Cathy Vakil is a family doctor in Kingston, Ontario, and an assistant professor in the Department of Family Medicine at Queen's University. She is an active member of the Canadian Association of Physicians for the Environment (CAPE) board of directors and the Ontario College of Family Physicians Environmental Health Committee. She co-authored the Pesticide Literature Review published by the Ontario College of Family Physicians in 2004. As a follow-up to her earlier posting in this series, Docs Talk asked Dr. Vakil to reflect on recent developments in pesticide science and policy.
Docs Talk: What prompted you to become involved in pesticide issues?
Dr. Vakil: As a family doctor, I consider preventative medicine the best way to deal with health issues. Maintaining a healthy environment is key to a healthy population. There has been a lot of controversy about the health effects of pesticides for many decades, particularly with respect to cancer, and especially childhood cancer. I became more aware and concerned about pesticides when my children were young and I was worried about the harmful effects of contaminants on the food they were eating. This led me to explore the research on pesticides and health.
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Docs Talk: What are some ways that pesticides can affect our health?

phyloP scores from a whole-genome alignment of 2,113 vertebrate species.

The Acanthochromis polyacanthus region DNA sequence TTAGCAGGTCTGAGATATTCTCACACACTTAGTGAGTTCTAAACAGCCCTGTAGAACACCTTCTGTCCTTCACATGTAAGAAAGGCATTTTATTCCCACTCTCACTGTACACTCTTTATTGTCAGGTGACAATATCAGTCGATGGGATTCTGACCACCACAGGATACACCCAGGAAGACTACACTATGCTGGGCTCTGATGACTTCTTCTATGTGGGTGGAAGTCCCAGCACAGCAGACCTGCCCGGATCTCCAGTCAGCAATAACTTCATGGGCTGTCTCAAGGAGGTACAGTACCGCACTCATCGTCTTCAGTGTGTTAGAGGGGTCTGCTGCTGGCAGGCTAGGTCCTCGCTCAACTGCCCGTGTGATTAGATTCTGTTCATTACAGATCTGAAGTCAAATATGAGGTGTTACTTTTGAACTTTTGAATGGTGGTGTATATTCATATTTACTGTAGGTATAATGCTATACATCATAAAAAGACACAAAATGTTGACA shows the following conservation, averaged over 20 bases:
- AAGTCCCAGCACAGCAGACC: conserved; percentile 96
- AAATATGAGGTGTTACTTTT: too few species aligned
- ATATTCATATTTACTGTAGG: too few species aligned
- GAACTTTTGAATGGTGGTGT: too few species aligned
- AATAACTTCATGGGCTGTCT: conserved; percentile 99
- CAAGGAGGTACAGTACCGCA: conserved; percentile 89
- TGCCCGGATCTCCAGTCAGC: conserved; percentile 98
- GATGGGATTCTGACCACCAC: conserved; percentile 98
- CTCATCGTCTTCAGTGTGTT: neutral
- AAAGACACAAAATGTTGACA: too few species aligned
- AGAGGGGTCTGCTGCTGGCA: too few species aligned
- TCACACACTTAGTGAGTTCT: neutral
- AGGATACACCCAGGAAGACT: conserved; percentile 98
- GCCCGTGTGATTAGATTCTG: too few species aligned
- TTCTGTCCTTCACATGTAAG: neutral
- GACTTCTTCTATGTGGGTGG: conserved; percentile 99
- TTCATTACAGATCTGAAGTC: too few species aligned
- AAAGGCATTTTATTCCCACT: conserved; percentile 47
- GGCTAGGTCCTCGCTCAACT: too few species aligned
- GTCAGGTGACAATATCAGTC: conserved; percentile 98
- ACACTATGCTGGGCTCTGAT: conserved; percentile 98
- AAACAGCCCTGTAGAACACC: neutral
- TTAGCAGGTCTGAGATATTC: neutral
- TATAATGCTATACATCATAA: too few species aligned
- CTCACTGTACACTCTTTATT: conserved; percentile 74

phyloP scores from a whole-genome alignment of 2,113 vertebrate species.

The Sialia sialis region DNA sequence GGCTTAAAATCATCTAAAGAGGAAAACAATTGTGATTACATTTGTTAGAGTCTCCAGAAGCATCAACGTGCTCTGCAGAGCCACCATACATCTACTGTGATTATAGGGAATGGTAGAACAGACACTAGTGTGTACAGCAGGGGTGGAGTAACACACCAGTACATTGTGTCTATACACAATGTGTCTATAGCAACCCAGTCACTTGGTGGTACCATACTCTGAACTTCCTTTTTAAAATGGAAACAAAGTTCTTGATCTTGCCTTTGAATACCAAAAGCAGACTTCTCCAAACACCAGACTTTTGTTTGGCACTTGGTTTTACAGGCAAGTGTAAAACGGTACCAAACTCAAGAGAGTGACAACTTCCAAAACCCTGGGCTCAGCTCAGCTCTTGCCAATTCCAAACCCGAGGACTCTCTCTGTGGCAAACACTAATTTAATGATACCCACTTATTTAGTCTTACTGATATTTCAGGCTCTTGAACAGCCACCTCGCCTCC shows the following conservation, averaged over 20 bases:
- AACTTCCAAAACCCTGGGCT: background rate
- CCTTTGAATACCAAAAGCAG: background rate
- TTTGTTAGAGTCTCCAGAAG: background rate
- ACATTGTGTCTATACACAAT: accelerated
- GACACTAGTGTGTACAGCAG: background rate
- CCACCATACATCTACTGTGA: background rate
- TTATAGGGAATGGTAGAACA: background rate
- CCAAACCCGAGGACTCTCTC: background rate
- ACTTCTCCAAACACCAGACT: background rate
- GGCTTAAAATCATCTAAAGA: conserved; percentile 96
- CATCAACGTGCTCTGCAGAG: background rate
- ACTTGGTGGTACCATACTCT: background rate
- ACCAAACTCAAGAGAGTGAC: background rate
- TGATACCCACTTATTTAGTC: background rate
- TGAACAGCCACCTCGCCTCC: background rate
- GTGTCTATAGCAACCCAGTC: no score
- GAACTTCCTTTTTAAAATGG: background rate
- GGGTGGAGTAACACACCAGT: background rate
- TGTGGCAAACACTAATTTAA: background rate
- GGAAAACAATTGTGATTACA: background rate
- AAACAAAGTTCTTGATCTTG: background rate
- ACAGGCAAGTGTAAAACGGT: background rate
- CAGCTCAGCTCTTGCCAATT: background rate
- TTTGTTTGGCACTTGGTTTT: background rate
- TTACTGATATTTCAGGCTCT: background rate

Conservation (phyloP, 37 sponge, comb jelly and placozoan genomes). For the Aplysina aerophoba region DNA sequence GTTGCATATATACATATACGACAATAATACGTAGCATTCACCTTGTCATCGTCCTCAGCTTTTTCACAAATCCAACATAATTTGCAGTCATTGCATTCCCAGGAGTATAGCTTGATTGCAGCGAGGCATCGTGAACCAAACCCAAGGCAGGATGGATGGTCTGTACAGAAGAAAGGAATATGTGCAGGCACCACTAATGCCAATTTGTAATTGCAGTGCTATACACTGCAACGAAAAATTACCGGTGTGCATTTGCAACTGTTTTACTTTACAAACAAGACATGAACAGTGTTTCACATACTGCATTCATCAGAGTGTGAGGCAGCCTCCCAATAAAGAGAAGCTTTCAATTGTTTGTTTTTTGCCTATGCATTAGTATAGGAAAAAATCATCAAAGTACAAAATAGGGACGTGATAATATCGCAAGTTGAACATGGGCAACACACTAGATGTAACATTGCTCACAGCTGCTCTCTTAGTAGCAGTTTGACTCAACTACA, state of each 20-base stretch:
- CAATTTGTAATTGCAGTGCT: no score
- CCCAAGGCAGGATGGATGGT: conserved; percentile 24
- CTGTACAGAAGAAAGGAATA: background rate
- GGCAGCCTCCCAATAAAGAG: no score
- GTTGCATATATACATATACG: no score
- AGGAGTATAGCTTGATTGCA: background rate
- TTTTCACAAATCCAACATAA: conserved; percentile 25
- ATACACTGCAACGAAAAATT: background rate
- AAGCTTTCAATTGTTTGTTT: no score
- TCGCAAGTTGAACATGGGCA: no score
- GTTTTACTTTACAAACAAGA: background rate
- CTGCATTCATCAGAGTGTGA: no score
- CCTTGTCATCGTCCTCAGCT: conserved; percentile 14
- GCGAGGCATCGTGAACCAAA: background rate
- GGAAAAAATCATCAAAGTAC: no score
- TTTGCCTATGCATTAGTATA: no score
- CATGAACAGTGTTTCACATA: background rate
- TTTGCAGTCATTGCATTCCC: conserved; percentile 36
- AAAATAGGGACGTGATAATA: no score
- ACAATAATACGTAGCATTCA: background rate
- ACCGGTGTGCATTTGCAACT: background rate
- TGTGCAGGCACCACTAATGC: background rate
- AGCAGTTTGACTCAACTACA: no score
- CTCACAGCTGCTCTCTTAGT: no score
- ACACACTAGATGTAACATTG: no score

Dr. Vakil: Pesticides can cause cancer (including lymphoma, leukemia, brain cancer and prostate cancer), developmental delays in children, respiratory problems like asthma, neurological diseases such as Parkinson's disease, birth defects, and reproductive problems in couples trying to conceive. Studies since the 1960s have indicated these links, and in the past few decades, research has consistently showed associations between pesticide exposure and these illnesses.
Docs Talk: Since the OCFP published its Pesticide Literature Review in 2004, what kind of research has been done to better understand the health impacts associated with pesticides?
Dr. Vakil: There have been a number of high-quality studies on pesticides and health since 2004. A very recent study (Vinson, 2011) pooled results of 40 studies in a meta-analysis (where results of a number of studies are combined to increase numbers and strengthen the results). It found that the risk of a child developing lymphoma or leukemia increased significantly when the mother was exposed to pesticides during pregnancy. The risk of brain cancer was correlated with the father's exposure before and after birth. Importantly, this exposure was due to household exposure, the type that bans on so-called cosmetic pesticides aim to eliminate. This underlines the importance of protecting pregnant women and men of child-bearing age from the harmful effects of pesticides in order to protect the fetus and young child.
Another meta-analysis (Bailey, 2010), which looked at home use of pesticides, found an increased risk of childhood leukemia with pest-control treatments during pregnancy and early childhood years. This adds to the evidence that pesticides can cause childhood leukemia.
A study of a large cohort of children in New York City examined effects of pesticides (measured in urine of the pregnant mothers) on neurodevelopment of children over a number of years (Engel, 2007, 2011). This study showed some deficits in mental development following organophosphate exposure during pregnancy on newborns, babies of 12 months and children at six to nine years old.